Jackson appointed six justices to the Supreme Court.[271] Most were undistinguished.

Two new states were admitted into the Union during Jackson's presidency: Arkansas (June 15, 1836)[277] and Michigan (January 26, 1837).[278] Both states increased Democratic power in Congress and helped Van Buren win the presidency in 1836. This was in keeping with the tradition that new states would support the party which had done the most to admit them.[279]

Later life and death


In 1837, after serving two terms as president, Jackson was replaced by his chosen successor Martin Van Buren and retired to the Hermitage.

As a solution to the panic, he supported an Independent Treasury system, which was designed to hold the money balances of the government in the form of gold or silver and would be restricted from printing paper money so as to prevent further inflation.[282] A coalition of conservative Democrats and Whigs opposed the bill, and it was not passed until 1840. During the delay, no effective remedy had been implemented for the depression. Van Buren grew deeply unpopular. A unified Whig Party nominated popular war hero William Henry Harrison and former Jacksonian John Tyler in the 1840 presidential election. The Whigs' campaign style in many ways mimicked that of the Democrats when Jackson ran. They depicted Van Buren as an aristocrat who did not care for the concerns of ordinary Americans, while glorifying Harrison's military record and portraying him as a man of the people. Jackson campaigned heavily for Van Buren in Tennessee.[283] He favored the nomination of Polk for vice president at the 1840 Democratic National Convention over controversial incumbent Richard Mentor Johnson. No nominee was chosen, and the party chose to leave the decision up to individual state electors.[284]

Harrison won the election, and the Whigs captured majorities in both houses of Congress.

Jackson strongly favored the annexation of Texas, a feat he had been unable to accomplish during his own presidency. While Jackson still feared that annexation would stir up anti-slavery sentiment, his belief that the British would use Texas as a base to threaten the United States overrode his other concerns.[289] He also insisted that Texas was part of the Louisiana Purchase and therefore rightfully belonged to the United States.[290] At the request of Senator Robert J. Walker of Mississippi, acting on behalf of the Tyler administration, which also supported annexation, Jackson wrote several letters to Texas president Sam Houston, urging him to wait for the Senate to approve annexation and lecturing him on how much being a part of the United States would benefit Texas.[291] Initially prior to the 1844 election, Jackson again supported Van Buren for president and Polk for vice president. A treaty of annexation was signed by Tyler on April 12, 1844, and submitted to the Senate. When a letter from Secretary of State Calhoun to British Ambassador Richard Pakenham linking annexation to slavery was made public, anti-annexation sentiment exploded in the North and the bill failed to be ratified. Van Buren decided to write the "Hamlet letter," opposing annexation. This effectively extinguished any support that Van Buren might previously have enjoyed in the South.[292] The Whig nominee, Henry Clay, also opposed annexation, and Jackson recognized the need for the Democrats to nominate a candidate who supported it and could therefore gain the support of the South. If the plan failed, Jackson warned, Texas would not join the Union and would potentially fall victim to a Mexican invasion supported by the British.[293]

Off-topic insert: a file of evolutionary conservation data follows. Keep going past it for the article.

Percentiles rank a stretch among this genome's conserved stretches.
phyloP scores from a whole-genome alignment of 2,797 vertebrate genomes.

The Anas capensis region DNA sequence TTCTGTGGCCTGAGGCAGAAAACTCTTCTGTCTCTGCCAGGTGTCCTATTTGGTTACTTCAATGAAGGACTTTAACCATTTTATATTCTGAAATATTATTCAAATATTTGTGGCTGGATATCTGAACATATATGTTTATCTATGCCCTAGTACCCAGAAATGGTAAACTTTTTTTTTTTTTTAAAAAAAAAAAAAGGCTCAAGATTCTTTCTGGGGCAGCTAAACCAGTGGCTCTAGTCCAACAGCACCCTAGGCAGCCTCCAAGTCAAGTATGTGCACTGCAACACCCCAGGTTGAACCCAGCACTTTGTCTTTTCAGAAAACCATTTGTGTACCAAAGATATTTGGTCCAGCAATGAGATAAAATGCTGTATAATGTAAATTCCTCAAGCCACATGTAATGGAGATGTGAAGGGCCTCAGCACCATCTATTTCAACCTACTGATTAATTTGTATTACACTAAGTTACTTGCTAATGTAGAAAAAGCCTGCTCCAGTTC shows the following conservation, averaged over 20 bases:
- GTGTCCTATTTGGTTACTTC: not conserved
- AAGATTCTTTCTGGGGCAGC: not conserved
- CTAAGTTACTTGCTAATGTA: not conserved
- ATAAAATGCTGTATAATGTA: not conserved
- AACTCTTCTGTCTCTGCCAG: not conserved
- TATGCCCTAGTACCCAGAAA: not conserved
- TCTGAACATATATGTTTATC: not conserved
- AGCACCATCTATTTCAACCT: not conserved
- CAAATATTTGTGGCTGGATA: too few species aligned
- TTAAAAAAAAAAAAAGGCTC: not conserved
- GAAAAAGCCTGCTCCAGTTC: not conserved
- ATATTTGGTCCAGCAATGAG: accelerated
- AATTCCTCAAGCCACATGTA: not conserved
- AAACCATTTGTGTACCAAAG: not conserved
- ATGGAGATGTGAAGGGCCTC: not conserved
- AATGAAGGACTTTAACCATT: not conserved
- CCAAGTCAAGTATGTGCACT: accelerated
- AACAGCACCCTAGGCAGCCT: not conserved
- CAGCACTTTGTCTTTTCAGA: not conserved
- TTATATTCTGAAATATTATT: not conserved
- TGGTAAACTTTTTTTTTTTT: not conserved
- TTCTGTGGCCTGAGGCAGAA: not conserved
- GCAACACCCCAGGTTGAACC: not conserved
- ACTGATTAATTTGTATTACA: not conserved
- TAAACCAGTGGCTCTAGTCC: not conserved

Jackson met with Polk, Robert Armstrong, and Andrew Jackson Donelson in his study. He then pointed directly at a startled Polk, telling him that, as a man from the southwest and a supporter of annexation, he would be the perfect candidate. Polk called the scheme "utterly abortive," but agreed to go along with it.[294] At the 1844 Democratic National Convention, Polk emerged as the party's nominee after Van Buren failed to win the required two-thirds majority of delegates. George M. Dallas was selected for vice president. Jackson convinced Tyler to drop his plans of running for re-election as an independent by promising, as Tyler requested, to welcome the President and his allies back into the Democratic Party and by instructing Blair to stop criticizing the President.[295] Polk won the election, defeating Clay.[289] A bill of annexation was passed by Congress in February and signed by Tyler on March 1.[296]

Jackson's age and illness eventually overcame him.

Personal life


Jackson had three adopted sons: Theodore, an Indian about whom little is known,[301] Andrew Jackson Jr., the son of Rachel's brother Severn Donelson, and Lyncoya, a Creek Indian orphan adopted by Jackson after the Battle of Tallushatchee. Lyncoya died of tuberculosis on July 1, 1828, at the age of sixteen.[302]

The Jacksons also acted as guardians for eight other children.